There’s no touchscreen input here and the game does make use of individual Joy-Cons for local multiplayer, but you do need to enter the local play mode first before the game will allow you to attach individual controllers. Additionally they’ve fixed the weird ‘th’ at the end of the years on the tournament splash screens, so while this is a port and a visually compromised one at that it is on a par with its bigger brothers.
If you’re after a snooker game for Switch then this is your only option, but it is at least a good one
Originally released on Xbox One and PC before seeing a PS4 port and scored 8.5/10 on PC
Superhot is one of the more interesting games to release in the last few years because of its artstyle and core gameplay design. When Adam praised it in his original review, I knew I had to give it a shot and I ended up playing it when it debuted on PS4 a while after the Xbox One and PC release happened. I enjoyed my time with Superhot on PS4 and was very curious about how it would be on Switch. The last Nintendo Indie World showcase had Superhot available as a shadow drop game and the port is excellent for the most part.
On the Switch, Superhot looks very good in both docked and handheld modes. While it lacks any touchcreen support, it makes use of the Switch gyroscope for aiming. I didn’t think I would care much for this but it made me enjoy Superhot even more when playing in handheld mode. This is partly because I don’t really like the analog sticks on the Joy-Cons for any precision aiming. In terms of load times, Superhot reloads fairly quickly when you die in a level. My only complaint is that some of the menu text looks a bit bad in handheld mode.
Overall, Superhot on Nintendo Switch is a great way to experience one of the better and more unique games of recent years. If you’ve already played it before, it isn’t worth buying again but newcomers should absolutely consider this version as an option to play Superhot. It even has a nice icon and I know that matters to many people for Nintendo Switch games.
Hotline Miami Collection
Originally released as two separate games on PC and PlayStation platforms and scored 10/10 and 9/10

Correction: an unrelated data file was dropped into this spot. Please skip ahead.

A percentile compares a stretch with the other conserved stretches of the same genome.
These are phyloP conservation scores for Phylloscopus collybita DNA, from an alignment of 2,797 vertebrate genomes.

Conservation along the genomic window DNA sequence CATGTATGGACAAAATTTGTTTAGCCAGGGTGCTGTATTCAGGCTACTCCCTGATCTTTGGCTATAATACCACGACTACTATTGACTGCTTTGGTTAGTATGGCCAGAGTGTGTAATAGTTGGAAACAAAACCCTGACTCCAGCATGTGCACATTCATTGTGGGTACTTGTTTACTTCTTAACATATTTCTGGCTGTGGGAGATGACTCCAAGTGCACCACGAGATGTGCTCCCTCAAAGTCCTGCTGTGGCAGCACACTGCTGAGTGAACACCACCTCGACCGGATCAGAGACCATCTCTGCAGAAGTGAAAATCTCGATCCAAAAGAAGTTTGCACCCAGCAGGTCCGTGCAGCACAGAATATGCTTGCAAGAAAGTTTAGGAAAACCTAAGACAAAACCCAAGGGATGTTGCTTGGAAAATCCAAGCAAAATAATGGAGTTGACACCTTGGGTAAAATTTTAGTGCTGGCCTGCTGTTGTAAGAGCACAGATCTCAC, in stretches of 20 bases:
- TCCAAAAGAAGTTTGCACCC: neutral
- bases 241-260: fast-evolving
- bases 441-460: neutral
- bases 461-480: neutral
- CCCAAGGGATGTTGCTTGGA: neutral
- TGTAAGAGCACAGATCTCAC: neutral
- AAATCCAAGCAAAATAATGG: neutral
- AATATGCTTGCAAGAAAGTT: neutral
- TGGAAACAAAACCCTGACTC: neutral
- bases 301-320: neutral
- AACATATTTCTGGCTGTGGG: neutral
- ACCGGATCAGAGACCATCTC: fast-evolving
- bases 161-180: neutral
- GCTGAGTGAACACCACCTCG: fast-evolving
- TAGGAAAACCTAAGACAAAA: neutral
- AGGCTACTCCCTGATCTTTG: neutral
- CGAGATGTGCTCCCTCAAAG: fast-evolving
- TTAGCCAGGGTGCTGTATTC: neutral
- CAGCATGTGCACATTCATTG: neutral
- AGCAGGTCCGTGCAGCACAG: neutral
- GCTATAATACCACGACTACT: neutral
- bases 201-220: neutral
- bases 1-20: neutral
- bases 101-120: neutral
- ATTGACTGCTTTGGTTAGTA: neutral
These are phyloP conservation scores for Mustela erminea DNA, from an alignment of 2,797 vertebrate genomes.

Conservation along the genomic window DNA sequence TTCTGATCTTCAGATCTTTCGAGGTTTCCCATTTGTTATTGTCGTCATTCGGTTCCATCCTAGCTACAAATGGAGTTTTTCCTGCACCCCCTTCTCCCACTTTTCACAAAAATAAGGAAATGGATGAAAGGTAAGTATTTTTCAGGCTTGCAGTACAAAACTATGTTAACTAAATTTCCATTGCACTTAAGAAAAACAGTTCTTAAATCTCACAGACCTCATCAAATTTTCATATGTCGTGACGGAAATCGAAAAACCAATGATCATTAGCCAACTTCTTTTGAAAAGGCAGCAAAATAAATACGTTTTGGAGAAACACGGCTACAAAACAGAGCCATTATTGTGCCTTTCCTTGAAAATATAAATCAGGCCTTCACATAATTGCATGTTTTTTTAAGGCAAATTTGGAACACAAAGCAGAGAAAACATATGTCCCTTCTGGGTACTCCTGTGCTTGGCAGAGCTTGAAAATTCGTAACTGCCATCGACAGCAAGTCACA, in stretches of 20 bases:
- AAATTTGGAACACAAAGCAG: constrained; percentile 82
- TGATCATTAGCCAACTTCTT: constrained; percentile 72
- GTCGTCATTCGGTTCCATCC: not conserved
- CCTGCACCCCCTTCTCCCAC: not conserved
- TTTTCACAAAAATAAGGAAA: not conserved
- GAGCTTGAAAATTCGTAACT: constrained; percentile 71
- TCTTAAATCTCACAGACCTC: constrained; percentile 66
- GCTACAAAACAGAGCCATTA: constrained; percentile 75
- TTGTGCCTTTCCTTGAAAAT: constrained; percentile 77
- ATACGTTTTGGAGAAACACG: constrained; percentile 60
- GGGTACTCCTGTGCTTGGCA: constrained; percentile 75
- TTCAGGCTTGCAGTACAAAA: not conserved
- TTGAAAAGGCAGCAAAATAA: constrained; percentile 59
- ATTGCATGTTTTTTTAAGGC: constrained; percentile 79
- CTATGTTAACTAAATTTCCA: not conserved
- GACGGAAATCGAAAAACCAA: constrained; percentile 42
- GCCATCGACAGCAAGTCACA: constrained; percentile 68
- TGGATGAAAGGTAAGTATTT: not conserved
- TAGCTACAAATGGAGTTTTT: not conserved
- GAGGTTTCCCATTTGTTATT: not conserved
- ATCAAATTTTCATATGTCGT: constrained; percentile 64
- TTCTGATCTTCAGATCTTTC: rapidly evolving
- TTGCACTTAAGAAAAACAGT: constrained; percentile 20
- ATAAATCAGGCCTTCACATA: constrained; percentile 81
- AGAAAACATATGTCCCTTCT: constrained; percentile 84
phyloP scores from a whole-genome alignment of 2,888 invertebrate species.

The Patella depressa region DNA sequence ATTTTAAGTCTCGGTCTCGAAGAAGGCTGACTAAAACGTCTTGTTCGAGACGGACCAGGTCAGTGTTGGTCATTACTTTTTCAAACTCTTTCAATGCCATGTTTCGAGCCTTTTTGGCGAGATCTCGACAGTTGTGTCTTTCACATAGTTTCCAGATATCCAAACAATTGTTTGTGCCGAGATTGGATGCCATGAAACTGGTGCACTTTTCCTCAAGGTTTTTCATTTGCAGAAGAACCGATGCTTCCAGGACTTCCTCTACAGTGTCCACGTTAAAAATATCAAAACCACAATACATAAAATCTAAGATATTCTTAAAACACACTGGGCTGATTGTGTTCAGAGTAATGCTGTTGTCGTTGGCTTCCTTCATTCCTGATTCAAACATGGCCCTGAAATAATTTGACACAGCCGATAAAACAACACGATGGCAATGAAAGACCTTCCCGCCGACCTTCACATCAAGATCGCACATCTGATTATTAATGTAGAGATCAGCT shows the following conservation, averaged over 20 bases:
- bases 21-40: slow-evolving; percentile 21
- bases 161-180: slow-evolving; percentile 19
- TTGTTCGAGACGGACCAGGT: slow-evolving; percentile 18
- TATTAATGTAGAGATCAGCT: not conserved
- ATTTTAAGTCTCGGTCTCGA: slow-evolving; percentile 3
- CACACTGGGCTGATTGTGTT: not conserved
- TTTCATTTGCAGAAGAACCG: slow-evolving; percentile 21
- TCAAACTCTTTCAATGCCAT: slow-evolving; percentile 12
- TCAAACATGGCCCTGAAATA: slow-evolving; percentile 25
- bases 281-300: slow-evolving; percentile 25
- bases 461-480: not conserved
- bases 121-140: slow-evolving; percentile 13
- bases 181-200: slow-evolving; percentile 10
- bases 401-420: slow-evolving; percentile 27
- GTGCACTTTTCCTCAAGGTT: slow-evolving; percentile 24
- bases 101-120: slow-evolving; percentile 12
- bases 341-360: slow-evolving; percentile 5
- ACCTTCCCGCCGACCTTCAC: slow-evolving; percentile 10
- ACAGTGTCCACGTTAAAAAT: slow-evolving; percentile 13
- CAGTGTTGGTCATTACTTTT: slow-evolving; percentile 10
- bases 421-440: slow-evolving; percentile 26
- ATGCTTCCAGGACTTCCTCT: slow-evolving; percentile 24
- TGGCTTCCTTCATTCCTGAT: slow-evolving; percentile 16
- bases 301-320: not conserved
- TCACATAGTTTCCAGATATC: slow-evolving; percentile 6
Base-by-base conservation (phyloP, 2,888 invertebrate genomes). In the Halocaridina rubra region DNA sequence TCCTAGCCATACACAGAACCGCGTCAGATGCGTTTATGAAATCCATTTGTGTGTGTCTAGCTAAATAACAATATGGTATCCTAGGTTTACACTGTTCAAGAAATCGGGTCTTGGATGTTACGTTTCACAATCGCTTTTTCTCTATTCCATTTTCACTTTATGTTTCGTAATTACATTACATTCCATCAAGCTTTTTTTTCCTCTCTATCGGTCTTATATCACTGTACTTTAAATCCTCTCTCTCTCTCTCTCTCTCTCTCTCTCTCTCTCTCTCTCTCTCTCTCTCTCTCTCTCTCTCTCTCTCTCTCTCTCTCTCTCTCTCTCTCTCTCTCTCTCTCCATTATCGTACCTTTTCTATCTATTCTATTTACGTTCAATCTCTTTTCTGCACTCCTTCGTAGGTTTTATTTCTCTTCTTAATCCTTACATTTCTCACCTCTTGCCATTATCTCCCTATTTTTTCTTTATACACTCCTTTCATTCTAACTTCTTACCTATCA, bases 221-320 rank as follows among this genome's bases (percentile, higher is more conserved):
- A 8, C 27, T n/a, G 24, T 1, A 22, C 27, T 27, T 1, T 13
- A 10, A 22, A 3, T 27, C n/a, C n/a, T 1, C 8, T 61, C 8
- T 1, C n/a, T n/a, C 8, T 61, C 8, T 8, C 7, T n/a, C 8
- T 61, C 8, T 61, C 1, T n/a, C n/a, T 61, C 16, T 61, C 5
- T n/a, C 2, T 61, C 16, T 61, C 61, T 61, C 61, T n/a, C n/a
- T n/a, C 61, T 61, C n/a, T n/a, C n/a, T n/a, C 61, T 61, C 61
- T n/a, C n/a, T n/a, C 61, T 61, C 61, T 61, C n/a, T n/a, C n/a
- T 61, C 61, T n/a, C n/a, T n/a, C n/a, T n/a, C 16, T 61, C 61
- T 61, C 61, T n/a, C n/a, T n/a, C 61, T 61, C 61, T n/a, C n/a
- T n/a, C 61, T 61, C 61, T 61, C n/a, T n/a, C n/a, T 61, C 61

The original Hotline Miami is one of my favourite indie games of all time. It is the first game I bought digitally for PS Vita when I got my own console and one of my most played games on the system. While I was quite disappointed with the gameplay of the sequel, the music is excellent. Together, Hotline Miami and Hotline Miami 2: Wrong Number come to the Switch as Hotline Miami Collection and the port is mostly excellent.
In terms of content, both games are here feature complete and they have a launch menu where you select which game you want to play when you boot up the collection. I love that the Switch game uses the original PS Vita and PS4 physical release artwork from the Japanese version for the icon here.
In terms of Switch specific features, I love that Abstraction brought the PS Vita touchscreen functionality as an option here. I used it a lot on PS Vita to pan the camera around and while the Switch itself isn’t as comfortable to use with buttons and touch controls, it is a welcome addition. It even has vibration support which wasn’t in the PS Vita version for obvious reasons. The downside to having both games in a single collection is you waste a bit of time selecting the game you want to play each time. This is an issue for the Olli Olli collection as well on Switch.
Overall, Hotline Miami is still a classic I can recommend to most people. It is disappointing that you are forced to buy it with the sequel that isn’t as good but this is a price I was willing to pay to have one of my favourite games on the Switch. If you enjoyed the sequel as well on PC or PlayStation before, this collection is an essential for your Switch.